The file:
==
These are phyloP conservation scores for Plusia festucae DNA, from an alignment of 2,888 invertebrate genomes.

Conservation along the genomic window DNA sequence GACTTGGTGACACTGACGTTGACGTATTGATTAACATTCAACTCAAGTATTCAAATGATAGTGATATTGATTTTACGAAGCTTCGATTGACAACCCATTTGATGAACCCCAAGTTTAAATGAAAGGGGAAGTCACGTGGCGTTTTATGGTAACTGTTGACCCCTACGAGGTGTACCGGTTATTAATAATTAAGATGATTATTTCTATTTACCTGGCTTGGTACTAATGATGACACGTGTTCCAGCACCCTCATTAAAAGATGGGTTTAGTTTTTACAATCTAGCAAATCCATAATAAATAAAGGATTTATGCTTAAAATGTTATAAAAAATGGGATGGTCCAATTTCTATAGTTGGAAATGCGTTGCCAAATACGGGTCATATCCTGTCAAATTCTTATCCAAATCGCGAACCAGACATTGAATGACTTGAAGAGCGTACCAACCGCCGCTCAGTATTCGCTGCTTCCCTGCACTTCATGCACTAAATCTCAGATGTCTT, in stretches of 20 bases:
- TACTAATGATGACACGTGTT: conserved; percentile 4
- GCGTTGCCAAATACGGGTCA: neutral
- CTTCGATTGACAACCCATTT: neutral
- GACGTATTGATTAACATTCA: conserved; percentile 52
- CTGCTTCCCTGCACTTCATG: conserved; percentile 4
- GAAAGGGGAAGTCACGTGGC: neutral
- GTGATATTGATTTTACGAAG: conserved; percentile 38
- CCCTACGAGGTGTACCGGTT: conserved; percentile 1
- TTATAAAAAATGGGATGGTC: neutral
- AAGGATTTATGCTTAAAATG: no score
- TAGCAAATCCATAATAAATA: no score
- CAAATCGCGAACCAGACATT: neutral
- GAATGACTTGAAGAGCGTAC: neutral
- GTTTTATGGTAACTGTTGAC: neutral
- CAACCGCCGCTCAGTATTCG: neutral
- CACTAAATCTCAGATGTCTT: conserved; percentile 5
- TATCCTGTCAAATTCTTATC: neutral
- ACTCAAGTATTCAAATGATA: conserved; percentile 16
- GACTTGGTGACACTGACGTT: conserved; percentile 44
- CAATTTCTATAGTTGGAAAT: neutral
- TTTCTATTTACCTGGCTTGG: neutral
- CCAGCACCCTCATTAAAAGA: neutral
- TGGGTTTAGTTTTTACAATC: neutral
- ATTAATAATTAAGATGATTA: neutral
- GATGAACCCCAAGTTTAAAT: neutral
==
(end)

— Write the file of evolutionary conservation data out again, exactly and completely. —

These are phyloP conservation scores for Plusia festucae DNA, from an alignment of 2,888 invertebrate genomes.

Conservation along the genomic window DNA sequence GACTTGGTGACACTGACGTTGACGTATTGATTAACATTCAACTCAAGTATTCAAATGATAGTGATATTGATTTTACGAAGCTTCGATTGACAACCCATTTGATGAACCCCAAGTTTAAATGAAAGGGGAAGTCACGTGGCGTTTTATGGTAACTGTTGACCCCTACGAGGTGTACCGGTTATTAATAATTAAGATGATTATTTCTATTTACCTGGCTTGGTACTAATGATGACACGTGTTCCAGCACCCTCATTAAAAGATGGGTTTAGTTTTTACAATCTAGCAAATCCATAATAAATAAAGGATTTATGCTTAAAATGTTATAAAAAATGGGATGGTCCAATTTCTATAGTTGGAAATGCGTTGCCAAATACGGGTCATATCCTGTCAAATTCTTATCCAAATCGCGAACCAGACATTGAATGACTTGAAGAGCGTACCAACCGCCGCTCAGTATTCGCTGCTTCCCTGCACTTCATGCACTAAATCTCAGATGTCTT, in stretches of 20 bases:
- TACTAATGATGACACGTGTT: conserved; percentile 4
- GCGTTGCCAAATACGGGTCA: neutral
- CTTCGATTGACAACCCATTT: neutral
- GACGTATTGATTAACATTCA: conserved; percentile 52
- CTGCTTCCCTGCACTTCATG: conserved; percentile 4
- GAAAGGGGAAGTCACGTGGC: neutral
- GTGATATTGATTTTACGAAG: conserved; percentile 38
- CCCTACGAGGTGTACCGGTT: conserved; percentile 1
- TTATAAAAAATGGGATGGTC: neutral
- AAGGATTTATGCTTAAAATG: no score
- TAGCAAATCCATAATAAATA: no score
- CAAATCGCGAACCAGACATT: neutral
- GAATGACTTGAAGAGCGTAC: neutral
- GTTTTATGGTAACTGTTGAC: neutral
- CAACCGCCGCTCAGTATTCG: neutral
- CACTAAATCTCAGATGTCTT: conserved; percentile 5
- TATCCTGTCAAATTCTTATC: neutral
- ACTCAAGTATTCAAATGATA: conserved; percentile 16
- GACTTGGTGACACTGACGTT: conserved; percentile 44
- CAATTTCTATAGTTGGAAAT: neutral
- TTTCTATTTACCTGGCTTGG: neutral
- CCAGCACCCTCATTAAAAGA: neutral
- TGGGTTTAGTTTTTACAATC: neutral
- ATTAATAATTAAGATGATTA: neutral
- GATGAACCCCAAGTTTAAAT: neutral